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OUTDOOR LIGHTING

When it comes to lighting outdoor spaces, most tend to think of simply illuminating the exterior of a structure or property. One of the most underestimated aspects of landscape lighting is that it can actually extend living space physically as well as visually enhance your landscaping.


When light is brought to a dark back or front yard, it visually pushes the boundaries of a house. The more elements that are lit, the more people will push the edges of where a person will tend to gravitate to beyond the interior of a house. Pushing this boundary creates a visually striking look for the outside of the house, especially when the interior lights are turned off.

BOUNDARY LIGHTING  

Another practice for expanding nighttime living space is boundary lighting. Many people have a fence or shrub line that represents the end of their property line. This section can be illuminated with a small output wall wash fixture. When done properly using photometrics, more than one light can be overlapped to create a continuous wall of light that will subtly show the edges of a yard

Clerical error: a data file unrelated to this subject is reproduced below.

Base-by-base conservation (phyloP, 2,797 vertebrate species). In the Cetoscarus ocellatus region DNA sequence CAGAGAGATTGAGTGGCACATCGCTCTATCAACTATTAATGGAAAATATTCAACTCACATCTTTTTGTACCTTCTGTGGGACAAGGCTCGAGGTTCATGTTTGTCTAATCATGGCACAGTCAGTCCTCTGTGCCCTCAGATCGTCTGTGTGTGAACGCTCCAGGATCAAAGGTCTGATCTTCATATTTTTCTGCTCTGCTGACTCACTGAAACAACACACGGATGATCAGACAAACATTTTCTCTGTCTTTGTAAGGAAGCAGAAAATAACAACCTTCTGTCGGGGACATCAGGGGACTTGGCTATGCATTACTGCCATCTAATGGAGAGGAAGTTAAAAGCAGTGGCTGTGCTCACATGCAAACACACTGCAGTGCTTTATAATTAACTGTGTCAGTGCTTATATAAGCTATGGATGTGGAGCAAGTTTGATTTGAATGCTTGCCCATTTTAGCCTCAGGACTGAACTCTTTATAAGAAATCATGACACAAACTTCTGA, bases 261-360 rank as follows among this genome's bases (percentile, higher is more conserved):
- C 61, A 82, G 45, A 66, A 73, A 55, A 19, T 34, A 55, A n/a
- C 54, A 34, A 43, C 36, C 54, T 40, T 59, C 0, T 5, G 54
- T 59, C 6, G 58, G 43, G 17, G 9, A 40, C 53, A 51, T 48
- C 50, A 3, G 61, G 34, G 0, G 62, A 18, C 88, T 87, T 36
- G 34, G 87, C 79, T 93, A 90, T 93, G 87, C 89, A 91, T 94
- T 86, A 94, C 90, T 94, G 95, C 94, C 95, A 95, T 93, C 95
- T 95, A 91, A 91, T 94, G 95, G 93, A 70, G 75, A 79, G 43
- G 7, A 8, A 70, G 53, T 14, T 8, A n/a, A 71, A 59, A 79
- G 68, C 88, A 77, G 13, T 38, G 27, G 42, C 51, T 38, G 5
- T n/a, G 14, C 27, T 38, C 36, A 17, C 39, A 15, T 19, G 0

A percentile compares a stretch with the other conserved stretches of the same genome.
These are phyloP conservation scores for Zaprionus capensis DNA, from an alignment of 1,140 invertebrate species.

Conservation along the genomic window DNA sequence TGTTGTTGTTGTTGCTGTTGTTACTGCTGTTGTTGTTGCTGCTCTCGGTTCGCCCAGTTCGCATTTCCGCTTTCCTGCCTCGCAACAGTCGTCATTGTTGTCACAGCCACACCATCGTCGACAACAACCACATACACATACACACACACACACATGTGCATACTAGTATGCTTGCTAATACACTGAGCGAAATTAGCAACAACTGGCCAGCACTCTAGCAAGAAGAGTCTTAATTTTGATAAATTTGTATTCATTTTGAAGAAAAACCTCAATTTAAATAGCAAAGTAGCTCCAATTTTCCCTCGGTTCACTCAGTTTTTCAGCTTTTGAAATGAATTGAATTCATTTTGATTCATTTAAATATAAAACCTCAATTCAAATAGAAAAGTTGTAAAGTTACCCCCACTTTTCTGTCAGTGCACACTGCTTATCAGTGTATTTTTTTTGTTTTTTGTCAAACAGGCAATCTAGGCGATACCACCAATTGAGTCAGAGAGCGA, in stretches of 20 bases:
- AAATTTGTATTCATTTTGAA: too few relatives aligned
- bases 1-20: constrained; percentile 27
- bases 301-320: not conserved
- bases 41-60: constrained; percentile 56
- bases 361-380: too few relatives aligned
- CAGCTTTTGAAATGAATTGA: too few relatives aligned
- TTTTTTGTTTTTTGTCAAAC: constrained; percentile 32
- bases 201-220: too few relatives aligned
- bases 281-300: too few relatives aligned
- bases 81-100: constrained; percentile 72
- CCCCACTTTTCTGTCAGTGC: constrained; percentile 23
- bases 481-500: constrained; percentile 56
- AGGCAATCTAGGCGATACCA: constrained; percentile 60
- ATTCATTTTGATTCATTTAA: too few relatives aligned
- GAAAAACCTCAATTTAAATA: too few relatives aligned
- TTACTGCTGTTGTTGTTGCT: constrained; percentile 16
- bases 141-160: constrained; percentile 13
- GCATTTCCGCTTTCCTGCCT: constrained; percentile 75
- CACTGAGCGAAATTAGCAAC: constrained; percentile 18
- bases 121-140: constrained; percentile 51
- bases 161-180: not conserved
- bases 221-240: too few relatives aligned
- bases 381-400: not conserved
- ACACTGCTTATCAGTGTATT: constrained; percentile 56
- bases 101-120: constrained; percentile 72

Path Lighting 

Path Lighting can be either continuous illumination or can use pools of light. You must considers many factors to come up with the final design. These factors include the presence of garden elements, the presence of ambient light, and wiring considerations.In this photo we see path lights all along one side of the path. We usually recommend staggering these lights from one side to the other, but in this case it was a good decision to install all the lights along one side. This will help with low maintenance of the yard to avoid having to weed eat along the lights when set in a grassy area.

No matter what decision you choose for outdoor lighting it is always best to meet with a certified and insured professional to help In the process of designing a new lighting plan. Remember to include what will happen on the inside of the house, especially in the main areas that look outward. If the living or dining room is in the back of the house, shifting the balance of the entire lighting plan to better represent the most trafficked area may be a desire of the homeowner. Opposite to this, if the bedroom is in a particular area that has a lot of windows, the design may require extra care not to put too much light into that area.

Discussing the specific needs and desires during the planning phase will give great direction to the specific topic of indoor and outdoor viewing. Ask about safety, utility and what areas, plants or maintenance are important in your planning process.